Friday, February 27, 2015

Pronoun Confusion, Part Two

Earlier this week, we discussed pronouns and unclear antecedents. Today I’d like to show you another way that pronouns can cause trouble, a problem I like to call the “antecedent switch.”

Now, quick review—a pronoun is a word that stands in for a noun or noun phrase, such as he, she, they, or I. An antecedent is the noun or noun phrase that the pronoun replaces:

     Joseph knew all the answers to the test because he had studied.
(Antecedent)                                                      (Pronoun)

Pronouns are simple enough to use when you only have one character in a scene to whom each of them can apply. For instance, if your scene features one man and one woman and no other characters, then you’ll always know who the pronoun he refers to and who the pronoun she refers to. But if your scene features two women and two men, then it will suddenly become a little trickier to keep track of who is he and who is she.

You should probably hold off on your novelization of 12 Angry Men until you're absolutely certain that you've mastered your clear pronoun usage.

A good rule of thumb is that a pronoun will generally refer back to the last applicable antecedent. For example:

     Sophia hated the color green because she had spent years trying to get grass stains out clothing. Mary, on the other hand, loved the color green because she loved the outdoors.

In the first sentence, the pronoun she refers to Sophia. In the next sentence, however, the exact same pronoun refers to Mary instead. This is acceptable prose because Mary was the most recent possible antecedent in the second sentence.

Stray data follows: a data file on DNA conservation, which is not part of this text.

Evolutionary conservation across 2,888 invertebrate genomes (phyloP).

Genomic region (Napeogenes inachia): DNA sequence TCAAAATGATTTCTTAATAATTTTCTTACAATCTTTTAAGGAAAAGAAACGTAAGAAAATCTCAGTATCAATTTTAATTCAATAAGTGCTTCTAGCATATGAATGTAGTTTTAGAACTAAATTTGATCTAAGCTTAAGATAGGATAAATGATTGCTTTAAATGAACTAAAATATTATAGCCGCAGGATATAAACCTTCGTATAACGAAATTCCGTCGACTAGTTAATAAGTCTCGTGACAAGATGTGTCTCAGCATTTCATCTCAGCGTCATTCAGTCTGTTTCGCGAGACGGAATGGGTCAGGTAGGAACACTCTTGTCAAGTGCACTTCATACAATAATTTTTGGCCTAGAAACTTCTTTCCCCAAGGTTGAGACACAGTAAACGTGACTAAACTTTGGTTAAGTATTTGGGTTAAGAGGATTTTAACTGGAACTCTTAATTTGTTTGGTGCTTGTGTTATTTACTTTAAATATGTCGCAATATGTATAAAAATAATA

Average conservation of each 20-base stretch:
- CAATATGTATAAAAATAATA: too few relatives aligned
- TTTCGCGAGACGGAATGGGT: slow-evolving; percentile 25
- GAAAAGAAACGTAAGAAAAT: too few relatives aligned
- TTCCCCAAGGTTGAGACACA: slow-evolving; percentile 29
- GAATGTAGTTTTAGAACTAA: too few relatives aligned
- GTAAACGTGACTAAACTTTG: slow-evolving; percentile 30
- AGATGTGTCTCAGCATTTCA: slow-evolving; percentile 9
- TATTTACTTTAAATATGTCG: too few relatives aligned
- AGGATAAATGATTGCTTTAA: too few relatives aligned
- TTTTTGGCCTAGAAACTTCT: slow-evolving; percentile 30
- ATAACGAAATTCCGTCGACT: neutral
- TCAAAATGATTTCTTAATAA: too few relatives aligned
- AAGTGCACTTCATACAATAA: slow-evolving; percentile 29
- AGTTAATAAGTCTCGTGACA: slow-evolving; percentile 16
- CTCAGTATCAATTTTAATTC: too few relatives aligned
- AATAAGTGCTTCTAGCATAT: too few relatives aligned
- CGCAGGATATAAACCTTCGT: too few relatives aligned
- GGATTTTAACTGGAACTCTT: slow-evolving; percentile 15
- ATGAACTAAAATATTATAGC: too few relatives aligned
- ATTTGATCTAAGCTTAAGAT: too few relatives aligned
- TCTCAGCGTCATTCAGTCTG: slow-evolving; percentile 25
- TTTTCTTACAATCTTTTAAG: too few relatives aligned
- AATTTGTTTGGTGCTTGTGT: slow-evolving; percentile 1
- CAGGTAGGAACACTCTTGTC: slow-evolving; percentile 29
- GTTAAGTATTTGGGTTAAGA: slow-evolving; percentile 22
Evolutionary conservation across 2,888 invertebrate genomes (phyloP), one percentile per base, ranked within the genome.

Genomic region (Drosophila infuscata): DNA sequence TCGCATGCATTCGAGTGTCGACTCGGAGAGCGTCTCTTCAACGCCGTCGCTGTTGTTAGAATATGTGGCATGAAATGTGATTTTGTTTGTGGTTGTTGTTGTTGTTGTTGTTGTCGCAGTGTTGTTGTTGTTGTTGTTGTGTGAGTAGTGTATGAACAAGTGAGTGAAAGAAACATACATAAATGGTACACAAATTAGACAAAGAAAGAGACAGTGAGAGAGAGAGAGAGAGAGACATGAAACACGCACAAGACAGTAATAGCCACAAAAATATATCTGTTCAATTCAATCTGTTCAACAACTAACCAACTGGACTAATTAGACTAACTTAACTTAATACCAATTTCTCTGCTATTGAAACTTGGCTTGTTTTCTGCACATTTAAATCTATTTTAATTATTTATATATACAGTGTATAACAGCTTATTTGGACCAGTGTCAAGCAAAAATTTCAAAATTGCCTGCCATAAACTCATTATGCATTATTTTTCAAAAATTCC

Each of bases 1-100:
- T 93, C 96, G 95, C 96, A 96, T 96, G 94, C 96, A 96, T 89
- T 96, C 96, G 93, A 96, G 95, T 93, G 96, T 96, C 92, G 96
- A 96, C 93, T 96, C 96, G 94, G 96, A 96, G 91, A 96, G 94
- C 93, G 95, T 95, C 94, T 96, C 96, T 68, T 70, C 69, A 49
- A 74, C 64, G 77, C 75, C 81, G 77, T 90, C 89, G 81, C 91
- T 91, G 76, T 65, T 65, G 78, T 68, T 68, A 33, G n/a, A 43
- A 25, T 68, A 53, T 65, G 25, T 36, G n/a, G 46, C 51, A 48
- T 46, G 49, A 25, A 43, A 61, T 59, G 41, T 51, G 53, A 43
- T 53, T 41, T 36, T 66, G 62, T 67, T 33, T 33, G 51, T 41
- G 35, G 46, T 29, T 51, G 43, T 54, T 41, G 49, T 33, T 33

There is a very strong exception to this rule, however: do not switch antecedents in the middle of the sentence. For example:

     Sophia finished reading. She handed the book to Mary so that she could read the passage too.

At the beginning of the second sentence, she referred to Sophia. Later in the same sentence, it referred to Mary. This is a no-no. Do not use the same pronoun twice (or more) in one sentence to refer to two (or more) different antecedents. If you want to use your pronoun in place of a new antecedent, then you should either begin a new sentence or re-word your original passage to remove one of the pronouns.

     Sophia finished reading and handed the book to Mary so that she could read the passage too.

Bam. No antecedent switch in the middle of the sentence; there is only one pronoun, and it is clear what its antecedent is.

So that’s a solid rule to help you keep your pronoun usage clear. Plus, while writing this post I came up with about three other pronoun problems that I’ll want to mention, so look out for plenty more on this topic in the future.

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